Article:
Step 4. Call this thing made from the combined proxies your temperature reconstruction, and therefore assume that the combined proxies are also a match for the temperature that occurred prior to the temperature measurement records.
Step 5. Note that the reconstruction shows that the temperature prior to the instrumental data is relatively flat, and conclude that the temperature prior to the instrumental record changed very little.   

This post is about a little subplot in gathering of time series for the Michael Mann’s 2008 version of the hockey stick (Proxy based reconstructions of hemispheric and global surface temperature variations over the past two millenia, PNAS, 2008)   

Mann used 1209 proxies for this reconstruction.  He explains the breakdown as follows…   

We made use of a multiple proxy (‘‘multiproxy’’) database consisting of a diverse (1,209) set of annually(1,158) and decadally (51) resolved proxy series … including tree-ring, marine sediment, speleothem, lacustrine, ice core, coral, and historical documentary series. All 1,209 series were available back to at least A.D. 1800, 460 extend back to A.D. 1600, 177 back to A.D. 1400, 59 back to A.D. 1000, 36 back to A.D. 500, and 25 back to year ‘‘0’’ (i.e., 1 B.C.).   

Figure 1. Northern Hemisphere proxies in alphabetical order

 

Mann split his analysis between the Northern and Southern hemispheres.  I am going to talk about the 1,036 of the 1,209 proxies that applied to the North.  The following two images show the plots of the these 1,036 proxies, just click on them to enlarge.  The file sizes are less than a megabyte each and should open quickly in your browser.  Figure 1 is the plots arranged in alphabetical order.  If you scroll through this image you will see a lot of proxies that don’t look much like a hockey stick, and a few scattered here and there that do.  However, there is a series of 71 proxies named lutannt1 through lutannt71 that look very much like hockey sticks.    

These lutannt# proxies are from Pauling A Luterbacher, the researcher who “provided” them.  More on this important point later   

Figure 2. All Northern Hemisphere proxies in order of correlation with Northern Hemisphere instrumental temperature record.

 

As explained in the five easy steps for hockey stick construction, the proxies that look much like a hockey stick are likely to be weighted heavily in the final hockey stick construction.  If all the 1,036 proxies are correlated (For the math inclined: see correlation formula below) with the northern hemisphere instrumental temperature record, and the plots laid out from the worst correlation to the best, it will look like figure 2.  Scroll through this figure from top to bottom.  You will see the worst correlations at the top and the best on the bottom.  Note that the Luterbacher proxies are among the best correlated, and show up near the bottom.   

Figure 3. All Northern Hemisphere proxies, except Luterbacher proxies, in order of correlation with Northern Hemisphere instrumental temperature record.

 

Figure 3 is the same as figure 2, but with the Luterbacher proxies removed.  Scroll through, and it is quite clear that there are far fewer hockey stick-like proxies now.   

The Amazing Multiplying Proxies

Remember, the point of a hockey stick is not that it goes up in the 20th century – this is a given because the hockey stick is deliberately constructed from proxies that go up in the 20th century.  The real point is that it is more or less flat prior to the 20th century. (See step 5 of the super-simple steps for building a hockey stick.)  The 71 Luterbacher time series are tailor-made for this purpose, because they tend to show temperature rising in the 20th century but flat prior to that.  The problem with the 71 Luterbacher proxies is that they are actually not 71 separate proxies at all.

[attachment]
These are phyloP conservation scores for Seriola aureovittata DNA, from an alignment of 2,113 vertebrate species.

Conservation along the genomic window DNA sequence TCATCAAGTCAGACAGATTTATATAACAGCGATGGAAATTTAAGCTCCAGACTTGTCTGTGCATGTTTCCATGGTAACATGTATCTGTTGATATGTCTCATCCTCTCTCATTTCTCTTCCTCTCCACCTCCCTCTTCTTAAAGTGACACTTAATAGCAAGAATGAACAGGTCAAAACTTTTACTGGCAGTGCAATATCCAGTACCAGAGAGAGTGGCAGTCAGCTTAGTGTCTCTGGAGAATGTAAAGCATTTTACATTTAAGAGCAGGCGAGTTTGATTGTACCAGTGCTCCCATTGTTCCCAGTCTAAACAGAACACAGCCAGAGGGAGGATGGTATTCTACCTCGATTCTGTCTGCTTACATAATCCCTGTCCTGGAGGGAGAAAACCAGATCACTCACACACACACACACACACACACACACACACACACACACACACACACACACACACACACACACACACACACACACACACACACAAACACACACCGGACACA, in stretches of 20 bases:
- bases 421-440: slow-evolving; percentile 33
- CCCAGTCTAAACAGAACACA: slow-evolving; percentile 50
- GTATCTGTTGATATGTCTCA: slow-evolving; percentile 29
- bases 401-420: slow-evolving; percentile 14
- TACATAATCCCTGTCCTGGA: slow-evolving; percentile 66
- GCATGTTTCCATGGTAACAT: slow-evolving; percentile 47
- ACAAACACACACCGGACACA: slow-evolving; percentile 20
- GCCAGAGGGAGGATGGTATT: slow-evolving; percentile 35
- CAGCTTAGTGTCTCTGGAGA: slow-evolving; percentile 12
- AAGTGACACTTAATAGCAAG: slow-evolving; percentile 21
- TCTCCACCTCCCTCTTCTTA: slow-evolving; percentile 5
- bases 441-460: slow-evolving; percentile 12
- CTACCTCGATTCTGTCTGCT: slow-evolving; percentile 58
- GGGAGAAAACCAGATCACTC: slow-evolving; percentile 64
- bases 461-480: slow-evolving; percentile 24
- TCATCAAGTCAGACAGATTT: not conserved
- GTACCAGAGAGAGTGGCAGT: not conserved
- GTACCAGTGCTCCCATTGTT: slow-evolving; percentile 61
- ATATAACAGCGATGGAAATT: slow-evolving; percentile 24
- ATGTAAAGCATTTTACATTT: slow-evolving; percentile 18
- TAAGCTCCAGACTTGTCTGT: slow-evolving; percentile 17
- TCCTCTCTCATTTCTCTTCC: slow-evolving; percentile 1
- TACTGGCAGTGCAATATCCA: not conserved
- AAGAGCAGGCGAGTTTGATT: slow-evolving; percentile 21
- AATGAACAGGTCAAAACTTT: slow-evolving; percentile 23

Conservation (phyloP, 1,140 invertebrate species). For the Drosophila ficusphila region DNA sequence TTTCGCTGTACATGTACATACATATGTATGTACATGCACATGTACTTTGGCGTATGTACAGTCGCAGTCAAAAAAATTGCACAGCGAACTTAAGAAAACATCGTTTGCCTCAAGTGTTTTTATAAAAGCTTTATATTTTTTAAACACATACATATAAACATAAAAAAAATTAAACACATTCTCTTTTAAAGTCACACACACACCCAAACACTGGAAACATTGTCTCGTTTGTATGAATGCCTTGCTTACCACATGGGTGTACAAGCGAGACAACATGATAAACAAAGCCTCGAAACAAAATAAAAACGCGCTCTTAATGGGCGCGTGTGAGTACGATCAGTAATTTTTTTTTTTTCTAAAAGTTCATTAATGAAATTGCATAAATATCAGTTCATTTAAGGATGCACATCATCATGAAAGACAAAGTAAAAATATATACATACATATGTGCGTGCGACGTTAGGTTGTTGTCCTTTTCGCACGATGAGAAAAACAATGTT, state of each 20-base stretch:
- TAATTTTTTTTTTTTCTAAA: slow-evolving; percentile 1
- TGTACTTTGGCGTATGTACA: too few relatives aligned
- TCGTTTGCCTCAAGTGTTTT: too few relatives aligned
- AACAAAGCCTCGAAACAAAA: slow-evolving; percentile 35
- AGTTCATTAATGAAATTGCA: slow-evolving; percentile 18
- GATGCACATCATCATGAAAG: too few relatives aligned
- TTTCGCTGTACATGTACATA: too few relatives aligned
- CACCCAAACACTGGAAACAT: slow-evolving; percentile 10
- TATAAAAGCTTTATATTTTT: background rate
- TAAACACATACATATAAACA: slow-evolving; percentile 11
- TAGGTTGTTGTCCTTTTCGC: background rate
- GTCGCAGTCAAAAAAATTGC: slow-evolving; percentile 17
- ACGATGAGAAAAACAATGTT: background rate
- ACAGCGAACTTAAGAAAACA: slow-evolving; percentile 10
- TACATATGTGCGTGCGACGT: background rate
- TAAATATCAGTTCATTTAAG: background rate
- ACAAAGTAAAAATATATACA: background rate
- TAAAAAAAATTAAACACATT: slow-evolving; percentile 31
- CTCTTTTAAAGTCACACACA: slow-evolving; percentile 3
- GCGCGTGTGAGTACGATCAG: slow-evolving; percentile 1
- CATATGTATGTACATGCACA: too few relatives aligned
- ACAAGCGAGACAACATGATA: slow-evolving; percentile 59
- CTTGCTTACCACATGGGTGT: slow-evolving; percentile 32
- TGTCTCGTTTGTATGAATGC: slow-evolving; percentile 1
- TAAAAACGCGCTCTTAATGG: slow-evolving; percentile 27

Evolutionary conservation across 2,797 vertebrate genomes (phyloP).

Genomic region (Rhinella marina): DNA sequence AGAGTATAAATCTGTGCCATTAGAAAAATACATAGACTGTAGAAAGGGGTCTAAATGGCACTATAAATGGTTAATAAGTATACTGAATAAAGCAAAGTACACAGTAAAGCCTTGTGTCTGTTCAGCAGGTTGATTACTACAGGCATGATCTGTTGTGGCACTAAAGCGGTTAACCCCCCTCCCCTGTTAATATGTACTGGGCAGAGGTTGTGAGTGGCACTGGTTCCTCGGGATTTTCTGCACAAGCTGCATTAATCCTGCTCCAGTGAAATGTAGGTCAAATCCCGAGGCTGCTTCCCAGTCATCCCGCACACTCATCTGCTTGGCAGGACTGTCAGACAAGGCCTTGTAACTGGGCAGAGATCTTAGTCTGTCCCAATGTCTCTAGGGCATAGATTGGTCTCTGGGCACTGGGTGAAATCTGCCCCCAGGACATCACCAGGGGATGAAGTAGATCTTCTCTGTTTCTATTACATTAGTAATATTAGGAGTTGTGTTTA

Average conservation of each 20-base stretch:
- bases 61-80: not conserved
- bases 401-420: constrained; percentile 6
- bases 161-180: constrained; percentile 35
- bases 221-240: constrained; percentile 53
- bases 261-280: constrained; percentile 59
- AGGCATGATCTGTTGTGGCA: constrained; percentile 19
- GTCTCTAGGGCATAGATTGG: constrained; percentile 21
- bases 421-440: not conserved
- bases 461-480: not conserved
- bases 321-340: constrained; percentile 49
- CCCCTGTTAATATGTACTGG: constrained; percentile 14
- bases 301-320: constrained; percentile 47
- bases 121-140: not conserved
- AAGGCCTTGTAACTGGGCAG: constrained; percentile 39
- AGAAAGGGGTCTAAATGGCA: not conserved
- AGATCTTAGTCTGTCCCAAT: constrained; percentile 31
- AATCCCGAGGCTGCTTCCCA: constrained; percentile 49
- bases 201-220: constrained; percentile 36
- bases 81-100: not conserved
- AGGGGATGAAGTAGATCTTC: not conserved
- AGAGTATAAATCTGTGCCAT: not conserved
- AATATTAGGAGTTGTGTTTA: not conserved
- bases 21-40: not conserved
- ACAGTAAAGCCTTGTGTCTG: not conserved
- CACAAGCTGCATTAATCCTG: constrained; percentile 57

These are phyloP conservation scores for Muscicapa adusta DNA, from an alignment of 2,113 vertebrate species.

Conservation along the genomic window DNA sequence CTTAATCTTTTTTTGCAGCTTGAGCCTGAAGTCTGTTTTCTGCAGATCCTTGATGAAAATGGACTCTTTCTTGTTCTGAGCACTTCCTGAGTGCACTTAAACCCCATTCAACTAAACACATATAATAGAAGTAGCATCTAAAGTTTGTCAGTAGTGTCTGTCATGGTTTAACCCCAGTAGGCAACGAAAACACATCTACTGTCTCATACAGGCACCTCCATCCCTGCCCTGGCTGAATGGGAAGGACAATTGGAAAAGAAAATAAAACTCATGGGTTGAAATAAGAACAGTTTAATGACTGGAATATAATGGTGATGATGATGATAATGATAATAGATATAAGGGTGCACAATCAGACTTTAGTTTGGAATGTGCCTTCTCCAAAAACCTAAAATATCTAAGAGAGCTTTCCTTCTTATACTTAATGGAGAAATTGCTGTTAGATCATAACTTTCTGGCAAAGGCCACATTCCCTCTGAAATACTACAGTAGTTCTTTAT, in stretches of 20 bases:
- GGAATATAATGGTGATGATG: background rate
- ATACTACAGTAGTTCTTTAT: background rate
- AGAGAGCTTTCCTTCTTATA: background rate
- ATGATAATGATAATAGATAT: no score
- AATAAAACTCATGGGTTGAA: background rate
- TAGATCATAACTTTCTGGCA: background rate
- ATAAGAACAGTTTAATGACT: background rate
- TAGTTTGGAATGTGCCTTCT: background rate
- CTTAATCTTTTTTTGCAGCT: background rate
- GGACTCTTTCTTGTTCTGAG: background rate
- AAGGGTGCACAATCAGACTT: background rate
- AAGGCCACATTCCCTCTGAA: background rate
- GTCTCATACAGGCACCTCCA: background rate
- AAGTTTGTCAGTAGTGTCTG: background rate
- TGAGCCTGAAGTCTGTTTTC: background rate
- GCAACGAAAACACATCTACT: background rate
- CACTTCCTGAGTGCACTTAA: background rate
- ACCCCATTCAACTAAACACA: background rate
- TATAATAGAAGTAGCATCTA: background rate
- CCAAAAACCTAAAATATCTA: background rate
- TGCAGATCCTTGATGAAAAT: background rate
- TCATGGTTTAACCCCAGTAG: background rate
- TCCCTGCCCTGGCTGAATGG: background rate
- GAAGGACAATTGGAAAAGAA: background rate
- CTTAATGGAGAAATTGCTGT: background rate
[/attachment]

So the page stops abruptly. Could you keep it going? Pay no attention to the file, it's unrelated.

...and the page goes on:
Luterbacher, et.al., (European Seasonal and Annual Temperature Variability, Trends, and Extremes Since 1500, Science, 2004) used about 150 “predictors” spread out over Europe to reconstruct European surface temperature fields.  These predictors consisted of “instrumental temperature and pressure data and documentary proxy evidence.”    Figure 4, taken from Luterbacher’s  supplemental material, shows the geographical distribution of these predictors.   

Figure 4. Luterbacher's original caption: (A) station pressure locations (red triangles) and surface temperature sites (B, red circles) used to reconstruct the monthly European temperature fields (25°W-40°E; 35°N-70°N given by the rectangular blue box). Blue circles indicate documentary monthly-resolved data, blue dots represent documentary information with seasonal resolution back to 1500. Green dots stand for seasonally resolved temperature proxy reconstructions from tree-ring and ice core evidence.

 

 Lutenbacher used combinations of the predictors to interpolate the data to…   

“a new gridded (0.5° x 0.5° resolution) reconstruction of monthly (back to 1659) and seasonal (from 1500 to 1658) temperature fields for European land areas (25°W to 40°E and 35°N to 70°N).”    

Each of these grid points in the reconstruction is like one of the lutannt# graphs that show up in the list of proxies for Mann’s 2008 version of the hockey stick.  Mann ends up with 71 lutannt# “proxies” by simply taking 71 points using 5° x 5° resolution from Luterbacher’s temperature field reconstruction.   

Here’s  the rub: Not all the predictors used to make Luterbacher’s temprature field reconstruction go all the way back to 1500.  In fact, prior to about 1760 only about 10 of the total 150 predictors are used, and these predictors are primarily “documentary information.”  Prior to about 1660, only about 7 are used.   Figure 5, which also comes from Luterbacher’s supplementary material, shows the number of predictors used for each year to reconstruct his surface temperature fields.